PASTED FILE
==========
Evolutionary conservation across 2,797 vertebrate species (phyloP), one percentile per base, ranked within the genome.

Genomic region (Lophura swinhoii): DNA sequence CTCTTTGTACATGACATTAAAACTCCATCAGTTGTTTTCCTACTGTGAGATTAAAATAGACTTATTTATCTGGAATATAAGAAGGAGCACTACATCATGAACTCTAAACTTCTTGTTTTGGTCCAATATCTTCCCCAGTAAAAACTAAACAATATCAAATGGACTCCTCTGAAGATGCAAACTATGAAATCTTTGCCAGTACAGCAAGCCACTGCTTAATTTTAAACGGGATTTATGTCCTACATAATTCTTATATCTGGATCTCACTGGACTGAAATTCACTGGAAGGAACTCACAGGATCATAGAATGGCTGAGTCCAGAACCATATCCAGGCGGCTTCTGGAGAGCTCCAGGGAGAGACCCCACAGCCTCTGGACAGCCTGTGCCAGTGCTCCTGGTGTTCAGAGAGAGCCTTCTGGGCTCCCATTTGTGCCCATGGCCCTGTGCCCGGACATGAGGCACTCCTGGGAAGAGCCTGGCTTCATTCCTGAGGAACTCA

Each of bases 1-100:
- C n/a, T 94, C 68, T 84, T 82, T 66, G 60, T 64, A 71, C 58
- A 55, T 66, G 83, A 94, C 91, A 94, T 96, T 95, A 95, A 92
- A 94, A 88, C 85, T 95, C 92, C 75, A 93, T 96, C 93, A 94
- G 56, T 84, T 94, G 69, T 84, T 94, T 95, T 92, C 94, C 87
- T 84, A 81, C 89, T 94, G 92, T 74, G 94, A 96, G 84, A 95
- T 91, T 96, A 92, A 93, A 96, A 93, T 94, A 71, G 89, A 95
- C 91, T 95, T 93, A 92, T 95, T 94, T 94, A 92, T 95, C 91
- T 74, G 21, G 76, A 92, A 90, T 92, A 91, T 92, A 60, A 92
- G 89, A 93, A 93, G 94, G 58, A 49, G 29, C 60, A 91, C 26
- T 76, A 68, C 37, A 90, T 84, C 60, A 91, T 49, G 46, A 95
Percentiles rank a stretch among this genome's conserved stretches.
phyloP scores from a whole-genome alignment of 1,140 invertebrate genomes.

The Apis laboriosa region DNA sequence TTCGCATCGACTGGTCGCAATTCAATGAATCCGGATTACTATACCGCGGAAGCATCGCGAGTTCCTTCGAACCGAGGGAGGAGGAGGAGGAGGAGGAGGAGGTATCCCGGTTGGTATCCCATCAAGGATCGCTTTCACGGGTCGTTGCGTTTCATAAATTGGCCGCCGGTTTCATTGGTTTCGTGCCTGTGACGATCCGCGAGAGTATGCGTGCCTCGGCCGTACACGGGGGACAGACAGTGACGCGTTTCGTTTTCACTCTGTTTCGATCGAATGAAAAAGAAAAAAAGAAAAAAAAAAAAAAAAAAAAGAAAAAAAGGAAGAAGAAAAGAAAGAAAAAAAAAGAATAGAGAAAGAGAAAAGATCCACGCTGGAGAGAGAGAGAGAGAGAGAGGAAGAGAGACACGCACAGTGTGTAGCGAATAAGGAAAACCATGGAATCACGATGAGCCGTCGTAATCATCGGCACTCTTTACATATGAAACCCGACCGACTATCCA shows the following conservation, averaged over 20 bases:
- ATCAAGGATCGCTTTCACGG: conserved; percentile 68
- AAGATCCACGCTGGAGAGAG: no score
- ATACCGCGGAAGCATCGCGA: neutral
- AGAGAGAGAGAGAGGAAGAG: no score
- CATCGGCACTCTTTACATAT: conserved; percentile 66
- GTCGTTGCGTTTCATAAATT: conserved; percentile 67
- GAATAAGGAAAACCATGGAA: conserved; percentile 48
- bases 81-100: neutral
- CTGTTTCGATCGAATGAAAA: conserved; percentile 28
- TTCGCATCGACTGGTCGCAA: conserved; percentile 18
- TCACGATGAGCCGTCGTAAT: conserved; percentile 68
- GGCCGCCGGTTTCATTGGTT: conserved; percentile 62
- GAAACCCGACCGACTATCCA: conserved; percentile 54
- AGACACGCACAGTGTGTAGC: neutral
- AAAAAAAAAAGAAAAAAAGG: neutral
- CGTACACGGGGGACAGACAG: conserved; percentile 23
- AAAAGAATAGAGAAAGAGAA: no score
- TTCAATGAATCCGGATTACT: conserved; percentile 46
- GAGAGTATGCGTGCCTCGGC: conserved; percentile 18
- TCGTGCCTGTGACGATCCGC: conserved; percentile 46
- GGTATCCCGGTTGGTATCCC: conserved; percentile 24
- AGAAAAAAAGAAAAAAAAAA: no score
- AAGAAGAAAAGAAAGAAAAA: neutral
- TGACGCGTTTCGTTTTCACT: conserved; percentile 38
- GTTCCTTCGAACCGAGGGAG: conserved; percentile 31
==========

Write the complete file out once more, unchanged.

Evolutionary conservation across 2,797 vertebrate species (phyloP), one percentile per base, ranked within the genome.

Genomic region (Lophura swinhoii): DNA sequence CTCTTTGTACATGACATTAAAACTCCATCAGTTGTTTTCCTACTGTGAGATTAAAATAGACTTATTTATCTGGAATATAAGAAGGAGCACTACATCATGAACTCTAAACTTCTTGTTTTGGTCCAATATCTTCCCCAGTAAAAACTAAACAATATCAAATGGACTCCTCTGAAGATGCAAACTATGAAATCTTTGCCAGTACAGCAAGCCACTGCTTAATTTTAAACGGGATTTATGTCCTACATAATTCTTATATCTGGATCTCACTGGACTGAAATTCACTGGAAGGAACTCACAGGATCATAGAATGGCTGAGTCCAGAACCATATCCAGGCGGCTTCTGGAGAGCTCCAGGGAGAGACCCCACAGCCTCTGGACAGCCTGTGCCAGTGCTCCTGGTGTTCAGAGAGAGCCTTCTGGGCTCCCATTTGTGCCCATGGCCCTGTGCCCGGACATGAGGCACTCCTGGGAAGAGCCTGGCTTCATTCCTGAGGAACTCA

Each of bases 1-100:
- C n/a, T 94, C 68, T 84, T 82, T 66, G 60, T 64, A 71, C 58
- A 55, T 66, G 83, A 94, C 91, A 94, T 96, T 95, A 95, A 92
- A 94, A 88, C 85, T 95, C 92, C 75, A 93, T 96, C 93, A 94
- G 56, T 84, T 94, G 69, T 84, T 94, T 95, T 92, C 94, C 87
- T 84, A 81, C 89, T 94, G 92, T 74, G 94, A 96, G 84, A 95
- T 91, T 96, A 92, A 93, A 96, A 93, T 94, A 71, G 89, A 95
- C 91, T 95, T 93, A 92, T 95, T 94, T 94, A 92, T 95, C 91
- T 74, G 21, G 76, A 92, A 90, T 92, A 91, T 92, A 60, A 92
- G 89, A 93, A 93, G 94, G 58, A 49, G 29, C 60, A 91, C 26
- T 76, A 68, C 37, A 90, T 84, C 60, A 91, T 49, G 46, A 95
Percentiles rank a stretch among this genome's conserved stretches.
phyloP scores from a whole-genome alignment of 1,140 invertebrate genomes.

The Apis laboriosa region DNA sequence TTCGCATCGACTGGTCGCAATTCAATGAATCCGGATTACTATACCGCGGAAGCATCGCGAGTTCCTTCGAACCGAGGGAGGAGGAGGAGGAGGAGGAGGAGGTATCCCGGTTGGTATCCCATCAAGGATCGCTTTCACGGGTCGTTGCGTTTCATAAATTGGCCGCCGGTTTCATTGGTTTCGTGCCTGTGACGATCCGCGAGAGTATGCGTGCCTCGGCCGTACACGGGGGACAGACAGTGACGCGTTTCGTTTTCACTCTGTTTCGATCGAATGAAAAAGAAAAAAAGAAAAAAAAAAAAAAAAAAAAGAAAAAAAGGAAGAAGAAAAGAAAGAAAAAAAAAGAATAGAGAAAGAGAAAAGATCCACGCTGGAGAGAGAGAGAGAGAGAGAGGAAGAGAGACACGCACAGTGTGTAGCGAATAAGGAAAACCATGGAATCACGATGAGCCGTCGTAATCATCGGCACTCTTTACATATGAAACCCGACCGACTATCCA shows the following conservation, averaged over 20 bases:
- ATCAAGGATCGCTTTCACGG: conserved; percentile 68
- AAGATCCACGCTGGAGAGAG: no score
- ATACCGCGGAAGCATCGCGA: neutral
- AGAGAGAGAGAGAGGAAGAG: no score
- CATCGGCACTCTTTACATAT: conserved; percentile 66
- GTCGTTGCGTTTCATAAATT: conserved; percentile 67
- GAATAAGGAAAACCATGGAA: conserved; percentile 48
- bases 81-100: neutral
- CTGTTTCGATCGAATGAAAA: conserved; percentile 28
- TTCGCATCGACTGGTCGCAA: conserved; percentile 18
- TCACGATGAGCCGTCGTAAT: conserved; percentile 68
- GGCCGCCGGTTTCATTGGTT: conserved; percentile 62
- GAAACCCGACCGACTATCCA: conserved; percentile 54
- AGACACGCACAGTGTGTAGC: neutral
- AAAAAAAAAAGAAAAAAAGG: neutral
- CGTACACGGGGGACAGACAG: conserved; percentile 23
- AAAAGAATAGAGAAAGAGAA: no score
- TTCAATGAATCCGGATTACT: conserved; percentile 46
- GAGAGTATGCGTGCCTCGGC: conserved; percentile 18
- TCGTGCCTGTGACGATCCGC: conserved; percentile 46
- GGTATCCCGGTTGGTATCCC: conserved; percentile 24
- AGAAAAAAAGAAAAAAAAAA: no score
- AAGAAGAAAAGAAAGAAAAA: neutral
- TGACGCGTTTCGTTTTCACT: conserved; percentile 38
- GTTCCTTCGAACCGAGGGAG: conserved; percentile 31